Writings and observations

A fun thread about Oregon gubernatorial prospects for 2010 at Blue Oregon; a longish list of prospects followed by some (sometimes cutting) reviews.

Don’t miss the comments by Jack Roberts, a Republican who gives his nickel’s worth along with the Democratic regulars.

Bottom line after review: The odds seem to favor a wide-open situation, though mainly if you think that the ultimately candidate sheet won’t include the names of DeFazio, Kitzhaber or Walden (which is probably where the weight of guessing would go).

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Our current president is a former U.S. senator, but historically that’s an anomaly: In recent decades, and even no so recent, a lot of them have come from the ranks of governors. (Bush II, Clinton, Reagan, Carter . . .)

So Ken Rudin of National Public Radio decided, just as an exercise, to rank the nation’s current Republican governors – Republicans since Democrats probably have their next party nomination taken care of – in terms of probability of ever (either in 2012 or later) becoming president. His top-ranked was Minnesota Governor Tim Pawlenty (our guess, until the last moment, for GOP VP last time), and second is Utah Governor (though not for long) Jon Huntsman. Alaska’s Sarah Palin was 7th.

In the Northwest? Idaho Governor C.L. “Butch” Otter came in 15th out of 22. Though considering that Rudin still has South Carolina’s Mark Sanford at number 9, Otter certainly should rise at least one spot.

This list was shortly followed with another one (developed by other bloggers) for Democratic governors, which was led by Brian Schweitzer of Montana. Washington’s Chris Gregoire was No. 9. Oregon’s Ted Kulongoski did less well, ranking at 26 (out of 28 total).

Absolutely nothing scientific about any of it.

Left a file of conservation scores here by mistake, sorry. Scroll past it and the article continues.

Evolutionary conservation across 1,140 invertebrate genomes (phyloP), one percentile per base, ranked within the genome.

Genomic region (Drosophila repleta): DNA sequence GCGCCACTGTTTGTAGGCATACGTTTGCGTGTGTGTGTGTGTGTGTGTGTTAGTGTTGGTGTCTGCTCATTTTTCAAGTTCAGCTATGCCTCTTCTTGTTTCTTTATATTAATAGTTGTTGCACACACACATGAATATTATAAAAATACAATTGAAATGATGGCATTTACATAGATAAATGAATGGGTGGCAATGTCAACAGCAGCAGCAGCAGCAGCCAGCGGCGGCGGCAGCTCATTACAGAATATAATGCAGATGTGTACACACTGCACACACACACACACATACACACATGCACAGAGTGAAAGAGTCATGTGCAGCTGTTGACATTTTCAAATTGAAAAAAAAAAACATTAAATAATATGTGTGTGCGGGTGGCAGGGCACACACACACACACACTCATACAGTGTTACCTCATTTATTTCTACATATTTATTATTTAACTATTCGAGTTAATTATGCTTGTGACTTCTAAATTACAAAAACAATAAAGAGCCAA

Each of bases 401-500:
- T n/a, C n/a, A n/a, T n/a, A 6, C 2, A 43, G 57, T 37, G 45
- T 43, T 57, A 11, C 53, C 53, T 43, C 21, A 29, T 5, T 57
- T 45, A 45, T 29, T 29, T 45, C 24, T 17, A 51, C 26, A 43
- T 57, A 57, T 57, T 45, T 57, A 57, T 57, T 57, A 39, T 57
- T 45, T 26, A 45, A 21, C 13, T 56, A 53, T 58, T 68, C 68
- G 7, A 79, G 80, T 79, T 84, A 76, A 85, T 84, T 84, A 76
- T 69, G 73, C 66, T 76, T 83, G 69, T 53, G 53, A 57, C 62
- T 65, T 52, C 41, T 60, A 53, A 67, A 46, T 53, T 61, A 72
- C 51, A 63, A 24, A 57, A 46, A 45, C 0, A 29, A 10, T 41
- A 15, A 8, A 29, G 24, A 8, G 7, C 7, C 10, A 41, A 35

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Idaho Oregon Washington


Richard Devlin

It was supposed to be dead. Although a lot of the individual members of the Oregon Legislature were on board, a measure enabling easier and more widespread activities by minor political parties, including explicitly approved cross-nomination, seemed dead in the water. (The Oregon Education Association was apparently one of the key reasons for that.)

Just now, however, Senate Bill 326 passed the Senate – concurring with House amendments – and from a minor-party point of view, it’s a big deal. A quick rundown from the Oregon Independent Party (via a release):

SB 326 consists of two parts:

1) It repeals HB 2614 (2005), a law that made it much more difficult for non-affiliated candidates to obtain sufficient signatures to be nominated for public office.

2) It now includes the provisions of what used to be HB 2414 (prior to its recent gutting), which allows a candidate who is nominated by more than one party to list up to 3 such party names on the ballot next to her name. More information on HB 2414 is available at http://indparty.com/node/174.

Despite strong bi-partisan support, the passage of the provisions contained in this bill have been in doubt for much of the latter part of the legislative session. For details see: http://wweek.com/editorial/3531/12669/

SB 326 (including the terms of HB 2414) passed last week in the Oregon House on a vote of 42-17. The provisions of this bill are among the top legislative priorities of the Independent Party of Oregon.

Senator Richard Devlin, D-Tualatin, said the finished bill had flaws, but he would push for correction in those in next year’s session (since this year’s is fast approaching completion). The few senators who voted against (all Democrats) said they did so out of concern for the flaws, but all said they’d be at work on those. Meantime, the small partiers should have an existing law on books – not a bad place from which to defend unflawed provisions.

Many are the paths to passage.

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